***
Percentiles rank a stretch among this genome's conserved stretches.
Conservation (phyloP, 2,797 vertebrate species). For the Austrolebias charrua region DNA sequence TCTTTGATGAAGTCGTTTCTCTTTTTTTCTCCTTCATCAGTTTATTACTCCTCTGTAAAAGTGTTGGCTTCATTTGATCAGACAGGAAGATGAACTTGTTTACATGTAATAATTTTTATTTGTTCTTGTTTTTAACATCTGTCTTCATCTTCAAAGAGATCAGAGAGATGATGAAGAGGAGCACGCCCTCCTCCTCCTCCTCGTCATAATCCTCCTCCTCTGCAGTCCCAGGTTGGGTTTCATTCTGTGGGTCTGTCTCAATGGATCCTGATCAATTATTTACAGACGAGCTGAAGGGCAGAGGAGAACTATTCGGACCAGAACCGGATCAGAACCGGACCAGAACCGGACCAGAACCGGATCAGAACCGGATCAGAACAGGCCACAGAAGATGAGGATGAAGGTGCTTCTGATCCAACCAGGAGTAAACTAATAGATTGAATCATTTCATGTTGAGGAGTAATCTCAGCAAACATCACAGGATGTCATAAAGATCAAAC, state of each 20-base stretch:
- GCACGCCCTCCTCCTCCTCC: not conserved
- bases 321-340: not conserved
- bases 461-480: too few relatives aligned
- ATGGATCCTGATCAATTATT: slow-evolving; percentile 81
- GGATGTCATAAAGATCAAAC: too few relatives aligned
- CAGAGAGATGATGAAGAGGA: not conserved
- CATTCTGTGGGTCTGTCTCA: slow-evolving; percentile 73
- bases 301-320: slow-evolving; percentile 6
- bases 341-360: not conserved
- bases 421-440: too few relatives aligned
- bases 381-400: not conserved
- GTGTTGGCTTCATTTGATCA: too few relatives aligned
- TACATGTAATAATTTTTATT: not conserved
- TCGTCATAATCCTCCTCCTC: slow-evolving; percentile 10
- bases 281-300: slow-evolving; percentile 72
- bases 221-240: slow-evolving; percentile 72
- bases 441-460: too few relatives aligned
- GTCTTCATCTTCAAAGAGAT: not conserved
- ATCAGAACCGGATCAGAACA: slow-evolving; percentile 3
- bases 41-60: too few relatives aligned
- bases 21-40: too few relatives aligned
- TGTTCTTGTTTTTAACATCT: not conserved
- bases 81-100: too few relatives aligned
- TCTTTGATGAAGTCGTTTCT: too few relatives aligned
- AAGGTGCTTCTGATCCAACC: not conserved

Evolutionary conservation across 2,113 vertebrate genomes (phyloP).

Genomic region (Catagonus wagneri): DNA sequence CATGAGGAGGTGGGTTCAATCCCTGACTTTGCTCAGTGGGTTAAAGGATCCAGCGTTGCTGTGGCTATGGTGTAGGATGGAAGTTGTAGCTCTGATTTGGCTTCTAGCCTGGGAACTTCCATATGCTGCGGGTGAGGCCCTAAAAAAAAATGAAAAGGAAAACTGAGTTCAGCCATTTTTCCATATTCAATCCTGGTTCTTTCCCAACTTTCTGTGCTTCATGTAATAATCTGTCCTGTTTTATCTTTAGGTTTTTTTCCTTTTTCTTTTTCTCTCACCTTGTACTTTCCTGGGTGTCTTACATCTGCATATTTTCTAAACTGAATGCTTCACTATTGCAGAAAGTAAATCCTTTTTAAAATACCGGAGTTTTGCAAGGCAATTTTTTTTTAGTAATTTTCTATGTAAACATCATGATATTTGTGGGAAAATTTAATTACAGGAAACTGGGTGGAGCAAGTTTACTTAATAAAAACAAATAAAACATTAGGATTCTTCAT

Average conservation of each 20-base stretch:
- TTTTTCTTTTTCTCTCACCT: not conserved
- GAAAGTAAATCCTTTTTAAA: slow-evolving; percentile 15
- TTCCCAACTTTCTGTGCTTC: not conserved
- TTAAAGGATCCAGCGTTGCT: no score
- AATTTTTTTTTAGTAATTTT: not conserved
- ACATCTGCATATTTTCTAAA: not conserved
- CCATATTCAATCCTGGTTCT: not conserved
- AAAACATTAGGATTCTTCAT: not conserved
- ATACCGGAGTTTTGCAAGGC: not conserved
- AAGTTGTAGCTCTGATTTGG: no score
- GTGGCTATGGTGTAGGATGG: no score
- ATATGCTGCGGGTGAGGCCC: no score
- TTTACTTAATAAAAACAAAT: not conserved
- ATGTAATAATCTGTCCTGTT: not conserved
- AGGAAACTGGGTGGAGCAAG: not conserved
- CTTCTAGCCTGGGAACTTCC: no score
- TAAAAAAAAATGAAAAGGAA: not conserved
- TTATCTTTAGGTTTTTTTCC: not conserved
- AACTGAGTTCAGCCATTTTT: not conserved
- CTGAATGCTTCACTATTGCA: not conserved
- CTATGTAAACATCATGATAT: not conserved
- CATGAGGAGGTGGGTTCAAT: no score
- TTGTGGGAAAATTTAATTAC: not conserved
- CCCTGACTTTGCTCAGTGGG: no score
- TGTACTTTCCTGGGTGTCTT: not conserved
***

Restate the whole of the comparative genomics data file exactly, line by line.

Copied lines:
Percentiles rank a stretch among this genome's conserved stretches.
Conservation (phyloP, 2,797 vertebrate species). For the Austrolebias charrua region DNA sequence TCTTTGATGAAGTCGTTTCTCTTTTTTTCTCCTTCATCAGTTTATTACTCCTCTGTAAAAGTGTTGGCTTCATTTGATCAGACAGGAAGATGAACTTGTTTACATGTAATAATTTTTATTTGTTCTTGTTTTTAACATCTGTCTTCATCTTCAAAGAGATCAGAGAGATGATGAAGAGGAGCACGCCCTCCTCCTCCTCCTCGTCATAATCCTCCTCCTCTGCAGTCCCAGGTTGGGTTTCATTCTGTGGGTCTGTCTCAATGGATCCTGATCAATTATTTACAGACGAGCTGAAGGGCAGAGGAGAACTATTCGGACCAGAACCGGATCAGAACCGGACCAGAACCGGACCAGAACCGGATCAGAACCGGATCAGAACAGGCCACAGAAGATGAGGATGAAGGTGCTTCTGATCCAACCAGGAGTAAACTAATAGATTGAATCATTTCATGTTGAGGAGTAATCTCAGCAAACATCACAGGATGTCATAAAGATCAAAC, state of each 20-base stretch:
- GCACGCCCTCCTCCTCCTCC: not conserved
- bases 321-340: not conserved
- bases 461-480: too few relatives aligned
- ATGGATCCTGATCAATTATT: slow-evolving; percentile 81
- GGATGTCATAAAGATCAAAC: too few relatives aligned
- CAGAGAGATGATGAAGAGGA: not conserved
- CATTCTGTGGGTCTGTCTCA: slow-evolving; percentile 73
- bases 301-320: slow-evolving; percentile 6
- bases 341-360: not conserved
- bases 421-440: too few relatives aligned
- bases 381-400: not conserved
- GTGTTGGCTTCATTTGATCA: too few relatives aligned
- TACATGTAATAATTTTTATT: not conserved
- TCGTCATAATCCTCCTCCTC: slow-evolving; percentile 10
- bases 281-300: slow-evolving; percentile 72
- bases 221-240: slow-evolving; percentile 72
- bases 441-460: too few relatives aligned
- GTCTTCATCTTCAAAGAGAT: not conserved
- ATCAGAACCGGATCAGAACA: slow-evolving; percentile 3
- bases 41-60: too few relatives aligned
- bases 21-40: too few relatives aligned
- TGTTCTTGTTTTTAACATCT: not conserved
- bases 81-100: too few relatives aligned
- TCTTTGATGAAGTCGTTTCT: too few relatives aligned
- AAGGTGCTTCTGATCCAACC: not conserved

Evolutionary conservation across 2,113 vertebrate genomes (phyloP).

Genomic region (Catagonus wagneri): DNA sequence CATGAGGAGGTGGGTTCAATCCCTGACTTTGCTCAGTGGGTTAAAGGATCCAGCGTTGCTGTGGCTATGGTGTAGGATGGAAGTTGTAGCTCTGATTTGGCTTCTAGCCTGGGAACTTCCATATGCTGCGGGTGAGGCCCTAAAAAAAAATGAAAAGGAAAACTGAGTTCAGCCATTTTTCCATATTCAATCCTGGTTCTTTCCCAACTTTCTGTGCTTCATGTAATAATCTGTCCTGTTTTATCTTTAGGTTTTTTTCCTTTTTCTTTTTCTCTCACCTTGTACTTTCCTGGGTGTCTTACATCTGCATATTTTCTAAACTGAATGCTTCACTATTGCAGAAAGTAAATCCTTTTTAAAATACCGGAGTTTTGCAAGGCAATTTTTTTTTAGTAATTTTCTATGTAAACATCATGATATTTGTGGGAAAATTTAATTACAGGAAACTGGGTGGAGCAAGTTTACTTAATAAAAACAAATAAAACATTAGGATTCTTCAT

Average conservation of each 20-base stretch:
- TTTTTCTTTTTCTCTCACCT: not conserved
- GAAAGTAAATCCTTTTTAAA: slow-evolving; percentile 15
- TTCCCAACTTTCTGTGCTTC: not conserved
- TTAAAGGATCCAGCGTTGCT: no score
- AATTTTTTTTTAGTAATTTT: not conserved
- ACATCTGCATATTTTCTAAA: not conserved
- CCATATTCAATCCTGGTTCT: not conserved
- AAAACATTAGGATTCTTCAT: not conserved
- ATACCGGAGTTTTGCAAGGC: not conserved
- AAGTTGTAGCTCTGATTTGG: no score
- GTGGCTATGGTGTAGGATGG: no score
- ATATGCTGCGGGTGAGGCCC: no score
- TTTACTTAATAAAAACAAAT: not conserved
- ATGTAATAATCTGTCCTGTT: not conserved
- AGGAAACTGGGTGGAGCAAG: not conserved
- CTTCTAGCCTGGGAACTTCC: no score
- TAAAAAAAAATGAAAAGGAA: not conserved
- TTATCTTTAGGTTTTTTTCC: not conserved
- AACTGAGTTCAGCCATTTTT: not conserved
- CTGAATGCTTCACTATTGCA: not conserved
- CTATGTAAACATCATGATAT: not conserved
- CATGAGGAGGTGGGTTCAAT: no score
- TTGTGGGAAAATTTAATTAC: not conserved
- CCCTGACTTTGCTCAGTGGG: no score
- TGTACTTTCCTGGGTGTCTT: not conserved